Turning to the experiences, each was designed to illustrate a different aspect of biodiversity conservation, ecotourism and sustainable management of natural resources. For instance, when the group from Raviravi travelled south to visit Vusaratu, they stopped on the way at Waisali Rainforest Reserve to hear about the community’s experience of leasing a block of unspoiled rainforest to the National Trust of Fiji; a few miles further on, they visited Nasekawa, to visit a block of privately owned coastal rainforest and learn how the land is managed to conserve a high level of endemic biodiversity (in other words, a large proportion of species found in Fiji and nowhere else in the world) and to minimise the impact of alien invasive species; and, on the edge of Savusavu, they visited KokoMana’s cocoa farm to learn how an agroforestry system is designed, based on ecological principles, to produce various crops and products sustainably, while conserving the soil, water resources and natural biodiversity.
Travelling onward to Vusaratu, the visitors were warmly received by the community in the traditional Fijian way, with a sevusevu and lots of opportunities to share meals and discuss their respective experiences of ecotourism development.
In the morning, Ocean Ventures provided a marine experience emphasizing the careful management of coastal resources, to assure the health of the coral reef, mangrove swamps and other coastal resources, for amenity use and a sustainable food supply. The participants from Raviravi visited a coral nursery previously established with the help of Ocean Ventures to support the rehabilitation of the village’s coral reef (badly damaged by TC Yasa and other cyclones) and then a biodiversity Visitor Centre, that includes a butterfly house (to support the conservation of the Natewa swallowtail and other butterflies) and a tree nursery (to support reforestation efforts on the nearby hills).
Although the experiences were designated as focusing on ‘marine’ or ‘terrestrial’ ecology, the specialists from Ocean Ventures and KokoMana worked closely together to emphasize to the participants how closely coastal ecosystems are linked, ‘from ridge to reef’ – and that stewardship of the community’s natural resources needs to be similarly consistent, to take account of these linkages. Thus, clearing of forest from sloping community lands for cultivation of cash crops leads to erosion of the small amount of fertile topsoil in these fragile ecosystems; eroded soil is deposited in the lower reaches of rivers, leading to flooding and damage to riverside crops and property, and sediment washed out onto the coral reef can kill the corals, reducing its value for ecotourism and threatening the harvest of sea food which helps to feed the community. Conversely, replanting of natural forest, growing crops in an agroforestry setting and restoring coral reefs can reverse such damage, restoring biodiversity and assuring a more sustainable food supply.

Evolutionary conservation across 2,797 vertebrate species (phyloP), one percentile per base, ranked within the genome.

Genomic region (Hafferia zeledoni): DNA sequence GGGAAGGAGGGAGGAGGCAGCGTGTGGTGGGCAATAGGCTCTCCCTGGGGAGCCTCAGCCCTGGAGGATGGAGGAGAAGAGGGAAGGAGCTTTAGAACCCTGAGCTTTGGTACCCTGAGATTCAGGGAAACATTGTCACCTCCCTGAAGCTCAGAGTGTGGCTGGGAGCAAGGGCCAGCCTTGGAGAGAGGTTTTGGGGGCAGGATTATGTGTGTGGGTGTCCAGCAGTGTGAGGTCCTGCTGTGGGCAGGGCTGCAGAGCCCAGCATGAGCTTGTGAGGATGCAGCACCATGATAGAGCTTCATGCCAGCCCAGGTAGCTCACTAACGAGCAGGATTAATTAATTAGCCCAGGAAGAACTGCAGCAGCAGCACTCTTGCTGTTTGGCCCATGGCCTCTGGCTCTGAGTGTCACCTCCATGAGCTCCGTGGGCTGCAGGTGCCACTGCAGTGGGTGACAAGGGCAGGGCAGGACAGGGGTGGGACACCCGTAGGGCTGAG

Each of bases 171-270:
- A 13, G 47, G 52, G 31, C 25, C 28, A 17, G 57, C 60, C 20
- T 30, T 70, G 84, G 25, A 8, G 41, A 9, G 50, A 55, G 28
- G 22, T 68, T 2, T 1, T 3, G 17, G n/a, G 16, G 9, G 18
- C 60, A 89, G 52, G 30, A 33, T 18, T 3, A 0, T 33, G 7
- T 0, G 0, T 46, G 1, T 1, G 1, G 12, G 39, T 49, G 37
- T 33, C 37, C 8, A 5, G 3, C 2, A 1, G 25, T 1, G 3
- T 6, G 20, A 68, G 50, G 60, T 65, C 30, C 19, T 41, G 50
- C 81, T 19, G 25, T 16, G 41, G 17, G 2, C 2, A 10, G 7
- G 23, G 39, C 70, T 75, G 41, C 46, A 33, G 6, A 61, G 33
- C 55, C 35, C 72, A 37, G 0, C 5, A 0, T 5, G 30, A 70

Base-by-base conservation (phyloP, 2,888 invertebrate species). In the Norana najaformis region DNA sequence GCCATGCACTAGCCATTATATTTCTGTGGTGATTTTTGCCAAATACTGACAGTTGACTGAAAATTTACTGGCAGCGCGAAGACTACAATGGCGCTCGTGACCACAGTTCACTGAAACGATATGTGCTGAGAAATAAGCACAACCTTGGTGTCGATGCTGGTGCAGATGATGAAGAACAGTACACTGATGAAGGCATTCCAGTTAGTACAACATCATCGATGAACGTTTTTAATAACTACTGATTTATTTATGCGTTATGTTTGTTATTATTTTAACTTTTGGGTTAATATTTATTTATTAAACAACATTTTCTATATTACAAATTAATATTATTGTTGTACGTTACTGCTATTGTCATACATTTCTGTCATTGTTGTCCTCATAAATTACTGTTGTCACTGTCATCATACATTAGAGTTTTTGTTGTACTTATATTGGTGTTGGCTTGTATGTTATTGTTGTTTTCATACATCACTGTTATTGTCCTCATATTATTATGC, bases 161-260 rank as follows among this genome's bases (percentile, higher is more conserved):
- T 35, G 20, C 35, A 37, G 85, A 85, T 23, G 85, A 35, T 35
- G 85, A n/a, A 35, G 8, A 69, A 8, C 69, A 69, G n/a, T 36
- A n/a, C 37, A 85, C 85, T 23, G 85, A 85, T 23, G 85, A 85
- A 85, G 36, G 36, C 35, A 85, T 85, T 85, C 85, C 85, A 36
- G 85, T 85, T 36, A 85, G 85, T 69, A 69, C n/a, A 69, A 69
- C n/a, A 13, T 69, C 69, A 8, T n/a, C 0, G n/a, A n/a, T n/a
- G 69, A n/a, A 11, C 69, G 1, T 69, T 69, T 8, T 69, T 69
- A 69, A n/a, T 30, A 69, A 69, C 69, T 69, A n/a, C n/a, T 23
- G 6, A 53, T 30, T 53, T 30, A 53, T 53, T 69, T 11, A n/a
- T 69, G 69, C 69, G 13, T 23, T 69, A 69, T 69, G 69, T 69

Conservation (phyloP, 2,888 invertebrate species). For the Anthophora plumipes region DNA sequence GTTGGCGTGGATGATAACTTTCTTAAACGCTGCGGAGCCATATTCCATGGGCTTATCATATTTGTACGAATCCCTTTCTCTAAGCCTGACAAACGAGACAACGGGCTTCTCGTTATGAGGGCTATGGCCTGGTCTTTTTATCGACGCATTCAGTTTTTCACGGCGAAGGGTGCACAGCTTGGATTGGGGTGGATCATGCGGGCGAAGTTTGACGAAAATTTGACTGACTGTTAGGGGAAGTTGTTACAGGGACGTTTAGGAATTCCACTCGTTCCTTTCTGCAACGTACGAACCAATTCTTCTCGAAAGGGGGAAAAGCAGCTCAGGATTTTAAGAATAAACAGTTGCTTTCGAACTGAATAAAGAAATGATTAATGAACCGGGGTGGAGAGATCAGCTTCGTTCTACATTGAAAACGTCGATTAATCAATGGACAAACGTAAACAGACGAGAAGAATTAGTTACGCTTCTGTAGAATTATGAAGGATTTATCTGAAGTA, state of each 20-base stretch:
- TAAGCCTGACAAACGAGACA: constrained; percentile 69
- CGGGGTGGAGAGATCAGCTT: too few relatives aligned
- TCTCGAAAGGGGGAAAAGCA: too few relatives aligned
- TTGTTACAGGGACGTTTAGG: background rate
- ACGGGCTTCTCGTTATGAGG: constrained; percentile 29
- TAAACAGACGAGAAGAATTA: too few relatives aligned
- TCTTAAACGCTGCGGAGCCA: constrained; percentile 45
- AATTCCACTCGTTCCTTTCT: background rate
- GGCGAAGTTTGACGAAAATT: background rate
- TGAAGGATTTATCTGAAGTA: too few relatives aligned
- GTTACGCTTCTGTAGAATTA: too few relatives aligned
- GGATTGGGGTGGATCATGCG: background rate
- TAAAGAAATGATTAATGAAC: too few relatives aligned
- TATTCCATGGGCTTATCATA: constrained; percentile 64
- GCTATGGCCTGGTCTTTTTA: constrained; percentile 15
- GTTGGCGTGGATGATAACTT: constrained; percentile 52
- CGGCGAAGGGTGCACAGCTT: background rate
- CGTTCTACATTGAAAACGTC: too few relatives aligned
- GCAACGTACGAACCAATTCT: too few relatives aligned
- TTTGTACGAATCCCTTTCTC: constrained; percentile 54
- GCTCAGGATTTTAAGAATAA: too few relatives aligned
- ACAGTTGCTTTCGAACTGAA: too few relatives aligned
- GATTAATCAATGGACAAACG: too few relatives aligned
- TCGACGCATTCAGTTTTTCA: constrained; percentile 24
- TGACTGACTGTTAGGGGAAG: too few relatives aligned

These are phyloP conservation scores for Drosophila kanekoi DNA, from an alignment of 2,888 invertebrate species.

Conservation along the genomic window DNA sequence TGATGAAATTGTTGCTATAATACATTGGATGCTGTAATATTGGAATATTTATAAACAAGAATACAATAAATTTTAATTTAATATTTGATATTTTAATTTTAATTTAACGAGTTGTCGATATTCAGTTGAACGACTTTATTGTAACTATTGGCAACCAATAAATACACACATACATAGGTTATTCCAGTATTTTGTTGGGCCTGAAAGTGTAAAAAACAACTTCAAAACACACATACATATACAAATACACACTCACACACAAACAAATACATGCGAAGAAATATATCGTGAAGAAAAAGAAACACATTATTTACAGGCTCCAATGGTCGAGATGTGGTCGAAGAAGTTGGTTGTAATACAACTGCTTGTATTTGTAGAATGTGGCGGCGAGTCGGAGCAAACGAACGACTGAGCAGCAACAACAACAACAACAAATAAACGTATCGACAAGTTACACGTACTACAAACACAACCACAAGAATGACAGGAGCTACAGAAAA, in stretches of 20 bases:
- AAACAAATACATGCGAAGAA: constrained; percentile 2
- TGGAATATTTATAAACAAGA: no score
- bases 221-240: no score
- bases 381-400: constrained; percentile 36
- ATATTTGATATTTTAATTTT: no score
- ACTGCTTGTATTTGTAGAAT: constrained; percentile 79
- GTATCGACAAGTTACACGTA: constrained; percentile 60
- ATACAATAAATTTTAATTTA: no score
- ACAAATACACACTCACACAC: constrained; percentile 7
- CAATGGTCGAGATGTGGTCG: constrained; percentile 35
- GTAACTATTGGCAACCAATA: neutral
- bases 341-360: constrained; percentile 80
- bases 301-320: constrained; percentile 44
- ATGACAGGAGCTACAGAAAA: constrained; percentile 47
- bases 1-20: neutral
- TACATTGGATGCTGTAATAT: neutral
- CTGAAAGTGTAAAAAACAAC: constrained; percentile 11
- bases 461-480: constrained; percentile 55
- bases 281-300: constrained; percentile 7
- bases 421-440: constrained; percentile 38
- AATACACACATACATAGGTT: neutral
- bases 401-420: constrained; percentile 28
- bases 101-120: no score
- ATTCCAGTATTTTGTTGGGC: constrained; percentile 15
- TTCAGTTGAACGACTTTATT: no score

When the group from Vusaratu visited Raviravi, they participated in similar experiences, except that the visit to Waisali Rainforest Reserve had to be postponed to a future occasion (due to the illness of the National Trust representative who was scheduled to explain the community’s experience of a conservation lease and ecotourism) and the marine experience focused on the community’s own reef, building on the reef restoration work already undertaken, in partnership with Ocean Ventures. In Raviravi, the visitors were warmly welcomed and declared themselves much impressed by the pearl farm.
In subsequent community meetings and reflection sessions, participants from both Raviravi and Vusaratu have expressed their appreciation of the programme. On the one hand, the elders have expressed their readiness to try out new approaches to natural resource management, based on a new appreciation of the ‘ecosystem services’ provided by biodiversity; on the other, young people and elders have started to discuss ways to work together, to develop ecotourism opportunities and try out nature-based solutions, to tackle various resource management challenges. It is evident from many comments offered by participants that the inter-community exchanges at the heart of the Programme have given community members a whole new appreciation of the value of the biodiversity under their care – and motivated them to be more mindful in its stewardship.
Both the community participants and their Duavata partners in the Conservation Leadership Programme wish to express their gratitude to the British High Commission in Suva and the German Embassy in Wellington for their generous support to the Programme.